Broadly speaking, spacecraft fall into two technological categories. There are the sublightspeed variety that we are very familiar with, such as the Space Shuttle (okay so the bit we call the “Shuttle” is actually the “Orbiter”). Then there’s the supralightspeed variety which don’t yet exist, the USS Enterprise and Battlestar Galactic springing to mind as examples there.
Some novels use the technology we have today and go for gritty realism, others jump into the more distant future, get rid of all the lightspeed limitations which can cramp a good story, and head off into Star Trek territory.
Even Star Trek acknowledges the transition between the two technology levels in First Contact. They presented a world where the transition was a break-through and everything changed at that point.
I seem to be unusual in that I have written science fiction novels which often span the transition period, assuming it will be a tricky process with no single, universe-changing breakthrough. In Astronomicon: Icarus, the titular vessel uses a plasma drive allowing it to reach small fractions of the speed of light, but never get close to a “warp capability”.
The salvage vessel in the same novel, the EUSS Wagner, travels out to the Trojan Cluster using a plasma pulse drive. This is very much a transitional technology which is obviously purely a temporary stage in development. While it is drastically faster than the mining vessel Icarus, is incapable of breaking the light barrier.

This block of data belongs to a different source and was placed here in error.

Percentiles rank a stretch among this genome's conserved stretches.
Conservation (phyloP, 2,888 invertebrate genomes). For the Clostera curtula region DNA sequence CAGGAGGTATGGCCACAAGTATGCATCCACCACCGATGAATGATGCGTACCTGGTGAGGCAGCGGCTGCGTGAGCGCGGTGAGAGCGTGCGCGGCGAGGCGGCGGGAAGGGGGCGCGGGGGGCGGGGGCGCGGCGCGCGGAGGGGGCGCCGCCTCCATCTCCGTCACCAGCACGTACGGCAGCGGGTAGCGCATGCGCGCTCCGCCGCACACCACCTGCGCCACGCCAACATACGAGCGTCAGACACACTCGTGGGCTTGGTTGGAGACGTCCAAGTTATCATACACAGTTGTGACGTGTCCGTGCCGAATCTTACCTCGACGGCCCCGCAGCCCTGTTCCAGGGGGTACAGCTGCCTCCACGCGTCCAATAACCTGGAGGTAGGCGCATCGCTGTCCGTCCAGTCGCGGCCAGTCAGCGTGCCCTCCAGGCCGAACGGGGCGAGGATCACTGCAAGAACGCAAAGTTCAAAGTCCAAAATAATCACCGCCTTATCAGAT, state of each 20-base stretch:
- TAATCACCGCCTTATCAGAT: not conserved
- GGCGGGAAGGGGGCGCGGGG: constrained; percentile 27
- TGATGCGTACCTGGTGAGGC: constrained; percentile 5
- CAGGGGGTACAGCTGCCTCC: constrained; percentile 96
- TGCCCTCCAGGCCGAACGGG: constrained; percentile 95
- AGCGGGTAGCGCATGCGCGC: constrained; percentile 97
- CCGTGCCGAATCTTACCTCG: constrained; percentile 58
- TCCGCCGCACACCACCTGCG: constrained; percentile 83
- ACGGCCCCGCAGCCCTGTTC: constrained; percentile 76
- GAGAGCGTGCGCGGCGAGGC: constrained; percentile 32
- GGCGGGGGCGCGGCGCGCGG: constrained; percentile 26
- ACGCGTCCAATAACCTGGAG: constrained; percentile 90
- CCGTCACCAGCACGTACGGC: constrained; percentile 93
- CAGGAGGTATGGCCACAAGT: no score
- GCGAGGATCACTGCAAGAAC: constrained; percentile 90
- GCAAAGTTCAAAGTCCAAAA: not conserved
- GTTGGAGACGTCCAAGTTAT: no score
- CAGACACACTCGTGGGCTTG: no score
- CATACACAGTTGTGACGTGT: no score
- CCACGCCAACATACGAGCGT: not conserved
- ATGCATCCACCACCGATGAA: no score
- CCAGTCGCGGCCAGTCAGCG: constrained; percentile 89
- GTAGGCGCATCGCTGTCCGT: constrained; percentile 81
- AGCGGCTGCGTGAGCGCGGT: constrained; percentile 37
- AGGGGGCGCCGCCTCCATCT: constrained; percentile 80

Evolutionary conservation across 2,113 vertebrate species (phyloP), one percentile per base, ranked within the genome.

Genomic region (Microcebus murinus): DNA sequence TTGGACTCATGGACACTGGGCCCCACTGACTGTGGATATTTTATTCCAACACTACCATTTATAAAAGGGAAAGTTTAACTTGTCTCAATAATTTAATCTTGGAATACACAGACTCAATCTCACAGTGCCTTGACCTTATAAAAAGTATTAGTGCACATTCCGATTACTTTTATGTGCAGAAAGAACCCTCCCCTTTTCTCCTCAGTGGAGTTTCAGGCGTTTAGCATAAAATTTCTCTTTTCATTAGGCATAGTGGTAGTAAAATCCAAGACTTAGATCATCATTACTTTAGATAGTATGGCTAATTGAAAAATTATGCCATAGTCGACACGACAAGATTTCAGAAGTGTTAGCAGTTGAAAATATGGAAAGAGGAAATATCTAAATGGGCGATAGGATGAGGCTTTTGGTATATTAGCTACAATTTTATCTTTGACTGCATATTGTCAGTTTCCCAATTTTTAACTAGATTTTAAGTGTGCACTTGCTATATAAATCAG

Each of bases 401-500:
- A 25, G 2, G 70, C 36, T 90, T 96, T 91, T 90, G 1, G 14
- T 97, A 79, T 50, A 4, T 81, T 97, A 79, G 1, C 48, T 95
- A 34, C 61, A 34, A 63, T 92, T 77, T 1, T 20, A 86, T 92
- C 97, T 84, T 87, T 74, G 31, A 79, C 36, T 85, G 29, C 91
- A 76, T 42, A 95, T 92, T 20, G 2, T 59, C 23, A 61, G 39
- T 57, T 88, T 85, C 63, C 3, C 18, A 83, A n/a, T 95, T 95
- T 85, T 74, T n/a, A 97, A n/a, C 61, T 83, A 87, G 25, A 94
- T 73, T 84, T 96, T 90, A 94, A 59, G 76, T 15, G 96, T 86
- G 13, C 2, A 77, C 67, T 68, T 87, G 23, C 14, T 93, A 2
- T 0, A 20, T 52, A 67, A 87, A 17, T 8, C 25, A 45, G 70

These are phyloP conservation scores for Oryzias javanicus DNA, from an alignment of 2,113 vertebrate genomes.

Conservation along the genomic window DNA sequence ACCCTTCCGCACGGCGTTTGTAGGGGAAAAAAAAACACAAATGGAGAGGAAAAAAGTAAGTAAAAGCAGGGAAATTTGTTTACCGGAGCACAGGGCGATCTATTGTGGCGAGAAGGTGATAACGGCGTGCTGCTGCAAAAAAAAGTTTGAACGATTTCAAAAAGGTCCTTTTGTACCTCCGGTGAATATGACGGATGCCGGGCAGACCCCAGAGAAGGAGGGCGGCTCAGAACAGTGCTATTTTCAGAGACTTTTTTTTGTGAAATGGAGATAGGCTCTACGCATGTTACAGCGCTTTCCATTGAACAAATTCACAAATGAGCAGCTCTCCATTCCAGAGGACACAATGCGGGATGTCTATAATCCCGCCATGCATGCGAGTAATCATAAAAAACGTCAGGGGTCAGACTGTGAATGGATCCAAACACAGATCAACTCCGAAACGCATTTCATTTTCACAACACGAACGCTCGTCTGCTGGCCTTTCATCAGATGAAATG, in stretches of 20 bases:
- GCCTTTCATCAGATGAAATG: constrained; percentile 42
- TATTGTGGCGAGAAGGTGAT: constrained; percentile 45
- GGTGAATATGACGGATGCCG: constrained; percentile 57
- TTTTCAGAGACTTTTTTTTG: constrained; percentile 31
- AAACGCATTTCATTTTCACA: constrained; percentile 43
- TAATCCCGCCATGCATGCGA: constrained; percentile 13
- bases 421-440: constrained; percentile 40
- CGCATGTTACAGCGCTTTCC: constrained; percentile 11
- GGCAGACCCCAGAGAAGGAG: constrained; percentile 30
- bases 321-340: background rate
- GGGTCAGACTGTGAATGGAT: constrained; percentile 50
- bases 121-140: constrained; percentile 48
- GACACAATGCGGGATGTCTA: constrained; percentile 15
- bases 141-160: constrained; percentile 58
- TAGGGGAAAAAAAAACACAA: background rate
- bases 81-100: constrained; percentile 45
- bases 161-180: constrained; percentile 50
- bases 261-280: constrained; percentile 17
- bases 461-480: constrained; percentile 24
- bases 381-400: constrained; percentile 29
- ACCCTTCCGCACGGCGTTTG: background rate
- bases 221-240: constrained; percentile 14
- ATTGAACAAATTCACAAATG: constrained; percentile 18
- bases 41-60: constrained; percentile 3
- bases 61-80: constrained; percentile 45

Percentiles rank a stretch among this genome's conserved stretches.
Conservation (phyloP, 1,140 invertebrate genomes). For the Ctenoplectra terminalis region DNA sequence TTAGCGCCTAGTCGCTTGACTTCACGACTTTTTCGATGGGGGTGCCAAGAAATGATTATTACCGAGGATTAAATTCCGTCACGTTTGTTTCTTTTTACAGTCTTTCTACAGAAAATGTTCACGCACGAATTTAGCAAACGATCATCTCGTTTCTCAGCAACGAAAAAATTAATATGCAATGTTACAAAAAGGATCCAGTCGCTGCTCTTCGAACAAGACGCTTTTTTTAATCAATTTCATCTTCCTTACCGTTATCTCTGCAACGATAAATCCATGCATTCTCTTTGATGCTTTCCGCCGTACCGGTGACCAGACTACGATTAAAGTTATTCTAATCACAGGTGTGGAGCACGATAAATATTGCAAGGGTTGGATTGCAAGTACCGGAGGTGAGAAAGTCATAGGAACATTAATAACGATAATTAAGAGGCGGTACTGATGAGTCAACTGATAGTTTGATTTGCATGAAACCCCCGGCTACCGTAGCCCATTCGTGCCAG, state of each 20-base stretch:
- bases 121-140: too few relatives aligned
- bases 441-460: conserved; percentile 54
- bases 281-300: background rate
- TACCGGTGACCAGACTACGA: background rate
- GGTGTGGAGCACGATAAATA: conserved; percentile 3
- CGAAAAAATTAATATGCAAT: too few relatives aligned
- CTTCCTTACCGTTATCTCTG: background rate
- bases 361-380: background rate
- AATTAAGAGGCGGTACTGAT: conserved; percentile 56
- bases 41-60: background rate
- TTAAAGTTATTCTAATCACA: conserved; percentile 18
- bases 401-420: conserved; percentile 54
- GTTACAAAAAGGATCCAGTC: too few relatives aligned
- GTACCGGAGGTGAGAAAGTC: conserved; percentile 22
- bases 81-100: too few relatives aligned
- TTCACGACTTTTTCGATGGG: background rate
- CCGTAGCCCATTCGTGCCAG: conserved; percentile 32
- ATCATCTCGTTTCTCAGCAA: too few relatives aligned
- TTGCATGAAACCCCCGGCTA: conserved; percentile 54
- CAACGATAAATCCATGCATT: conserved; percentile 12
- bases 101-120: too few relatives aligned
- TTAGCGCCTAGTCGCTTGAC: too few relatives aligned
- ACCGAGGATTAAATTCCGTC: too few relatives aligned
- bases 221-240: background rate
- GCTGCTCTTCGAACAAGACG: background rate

The third vessel in Icarus is the mysterious “USS Oppenheimer”, a highly classified experimental vessel fitted with, what the crew call, a “Torus” drive. Details of the technology are mostly kept secret by the remnants of the vessel’s crew but we are given the basic concept of how its space-bending main drive functions, allowing it to bypass the limitations of the speed-of-light.
Of course such technological leaps can be perilous, as the crew of the Oppenheimer have discovered. The first attempt to bend space on an interstellar scale does not go to plan, forming the exciting basis for the whole novel.
I plan to write more books that sit within the transition time of such technology. In real life things often don’t work properly, especially with new technology and I think it can be fascinating to explore that in science fiction too.